Comparison between MacPherson Double Wishbone Suspension Systems

Two of the most popular suspensions systems for passenger cars today are the double wishbone suspension system and the MacPherson strut suspension system. While it is more usual to see the double wishbone system at the rear end of the car, MacPherson’s solution normally finds its place at the front end of the car. Both types of suspensions have their own sets of benefits and limitations, thus let us look at both the advantages and disadvantages of both systems, starting with the simpler of the two, the MacPherson struts.

MacPherson Struts- The struts are designed with more simplicity, and thus takes up less space horizontally. As a result, passengers get more compartment place in the car. They also display low un-sprung weight, an advantage that reduces the overall weight of the vehicle as well as increases the car’s acceleration. Lower un-sprung weight also makes your ride more comfortable. Another major advantage of this system is its ease of manufacturing as well as low cost of manufacture compared to other stand-alone suspension systems. Without an upper arm, the suspension system designers can directly block vibration from reaching the passenger compartment.

Nevertheless, the MacPherson struts come with their own drawbacks. Being a long, vertical assembly, you would encounter difficulties if you lower your car as they may be collision with the structure of your car. Thus they do not work well with racing cars that are normally lowered. The MacPherson struts also have problems working with wider wheels that have increased scrub radius, where you would need extra effort to navigate your car in this situation. There is also the problem with the small camber change with vertical movement of the suspension, which could mean the tires have less contact with the road during cornering. This could reduce handling abilities of your vehicle.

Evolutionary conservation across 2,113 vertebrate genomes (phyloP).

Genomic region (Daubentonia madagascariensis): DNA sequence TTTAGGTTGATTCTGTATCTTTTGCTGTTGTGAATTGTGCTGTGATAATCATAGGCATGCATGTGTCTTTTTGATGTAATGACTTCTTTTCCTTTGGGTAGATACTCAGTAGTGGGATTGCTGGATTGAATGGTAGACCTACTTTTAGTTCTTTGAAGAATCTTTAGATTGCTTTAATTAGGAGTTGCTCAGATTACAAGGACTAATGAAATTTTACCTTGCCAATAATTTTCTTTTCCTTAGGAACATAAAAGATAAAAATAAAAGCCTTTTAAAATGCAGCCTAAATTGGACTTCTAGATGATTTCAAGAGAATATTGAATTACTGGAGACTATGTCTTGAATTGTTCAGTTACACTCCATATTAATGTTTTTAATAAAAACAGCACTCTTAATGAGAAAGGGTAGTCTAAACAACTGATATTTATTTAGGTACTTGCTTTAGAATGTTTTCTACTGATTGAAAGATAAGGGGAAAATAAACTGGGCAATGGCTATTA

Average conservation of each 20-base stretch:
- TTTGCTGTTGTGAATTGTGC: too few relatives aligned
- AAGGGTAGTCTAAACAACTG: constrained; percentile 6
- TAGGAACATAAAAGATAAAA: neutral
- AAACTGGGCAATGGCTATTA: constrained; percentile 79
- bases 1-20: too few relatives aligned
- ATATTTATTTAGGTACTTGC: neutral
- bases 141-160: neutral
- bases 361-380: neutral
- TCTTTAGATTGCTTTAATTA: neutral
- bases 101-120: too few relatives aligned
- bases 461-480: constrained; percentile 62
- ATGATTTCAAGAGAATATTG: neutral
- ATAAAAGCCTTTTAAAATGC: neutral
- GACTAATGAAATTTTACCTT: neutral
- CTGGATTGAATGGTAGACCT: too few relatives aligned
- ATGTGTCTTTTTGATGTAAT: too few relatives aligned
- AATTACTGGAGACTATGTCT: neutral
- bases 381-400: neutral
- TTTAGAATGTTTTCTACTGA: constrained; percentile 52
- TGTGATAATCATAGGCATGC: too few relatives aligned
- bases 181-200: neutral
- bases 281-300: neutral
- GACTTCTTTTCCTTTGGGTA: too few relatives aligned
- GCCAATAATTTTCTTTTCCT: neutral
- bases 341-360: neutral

Double Wishbone Suspension System- One of its primary benefits is the increase of negative chamber as a result of the vertical suspension movement of the upper and lower arms. This translates to better stability properties for the car as the tires on the outside maintain more contact with the road surface. Handling performance also increases. The double suspension system is much more rigid and stable than other suspension systems, thus you would realize that your steering and wheel alignments are constant even when undergoing high amounts of stress.

Moving on to the drawbacks of the double wishbone suspension system, it is normally bugged by cost issues as it is a more complicated design to produce. There are many parts to the system, and thus every time any of these malfunction of fail, your whole system fails. Repair, modification and maintenance costs and complexities for double wishbone suspension systems are normally higher due to these reasons. This suspension system also proves to be flexible for design engineers, as the arms of the system can be fixed at different angles to the surface, parameters such as camber gain, roll centre height and swing arm length can be determined and designed flexibly to suit and road surface in condition.

As we have seen, both suspension systems have their own plus points and limitations. To conclude, double wishbones may perform better, but the MacPherson struts would prove to be more affordable in the long run.

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